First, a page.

North Korea has agreed to meet South Korean officials at the end of this month to prepare for the inter-Korean summit later in April, South’s Unification Ministry says.
The summit aims to improve relations and resolve the standoff over the North’s nuclear program.
Unification Minister Cho Myoung-gyon will lead the South’s delegation at the March 29 meeting at the border village of Panmunjom.
The Koreas agreed to a summit in late April when South Korea President Moon Jae-in’s envoys visited North Korean leader Kim Jong-un in Pyongyang earlier this month.
South Korean officials also brokered a potential meeting between Mr Kim and President Donald Trump by the end of May.
The leaders of the two Koreas have held talks only twice since the 1950-53 Korean War.
It is unclear whether the leaders’ meetings between Seoul, Pyongyang and Washington, if they take place, could lead to any meaningful breakthrough after an unusually provocative year.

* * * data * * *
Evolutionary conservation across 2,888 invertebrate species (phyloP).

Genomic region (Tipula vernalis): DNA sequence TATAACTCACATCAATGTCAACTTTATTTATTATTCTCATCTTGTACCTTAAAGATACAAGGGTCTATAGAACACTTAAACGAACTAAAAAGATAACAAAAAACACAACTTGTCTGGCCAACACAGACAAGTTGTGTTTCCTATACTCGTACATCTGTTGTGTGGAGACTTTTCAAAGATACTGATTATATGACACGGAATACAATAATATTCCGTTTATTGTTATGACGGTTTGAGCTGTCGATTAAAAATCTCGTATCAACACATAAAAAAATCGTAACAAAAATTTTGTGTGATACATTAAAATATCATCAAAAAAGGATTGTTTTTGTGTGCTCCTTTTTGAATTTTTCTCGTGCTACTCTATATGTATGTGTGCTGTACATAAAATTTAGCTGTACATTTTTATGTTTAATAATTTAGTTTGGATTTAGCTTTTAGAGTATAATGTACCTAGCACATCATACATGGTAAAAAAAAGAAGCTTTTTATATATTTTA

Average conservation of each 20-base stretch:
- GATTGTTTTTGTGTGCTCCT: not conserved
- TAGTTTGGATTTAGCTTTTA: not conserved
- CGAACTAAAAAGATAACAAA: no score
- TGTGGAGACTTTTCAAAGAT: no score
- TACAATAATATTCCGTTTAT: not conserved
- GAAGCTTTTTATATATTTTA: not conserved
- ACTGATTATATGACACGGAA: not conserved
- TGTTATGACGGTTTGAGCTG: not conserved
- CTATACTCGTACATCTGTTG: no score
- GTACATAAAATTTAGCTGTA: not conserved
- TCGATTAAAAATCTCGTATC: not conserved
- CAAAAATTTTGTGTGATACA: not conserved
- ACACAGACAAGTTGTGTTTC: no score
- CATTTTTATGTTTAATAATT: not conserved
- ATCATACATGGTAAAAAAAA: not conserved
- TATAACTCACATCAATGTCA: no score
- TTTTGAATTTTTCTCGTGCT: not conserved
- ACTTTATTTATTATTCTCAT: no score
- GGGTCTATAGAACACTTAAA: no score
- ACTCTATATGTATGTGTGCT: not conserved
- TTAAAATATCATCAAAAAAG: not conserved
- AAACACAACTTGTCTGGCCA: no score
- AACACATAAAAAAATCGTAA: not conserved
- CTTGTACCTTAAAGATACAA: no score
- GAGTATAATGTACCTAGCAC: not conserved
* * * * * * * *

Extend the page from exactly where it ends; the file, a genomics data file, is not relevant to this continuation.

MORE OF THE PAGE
North Korea in 2017 tested its most powerful nuclear weapon to date and test-launched three intercontinental ballistic missiles theoretically capable of striking the US mainland.
There are also concerns in South Korea over whether the appointment of John Bolton, Mr Trump’s replacement for national security adviser HR McMaster, could potentially complicate efforts to set up talks between Mr Trump and Mr Kim — given his past rhetoric about North Korea.
A South Korean presidential official, who did not want to be named, citing office rules, downplayed such worries, saying that Mr Trump remains firmly committed to the summit and is leading the drive to set it up.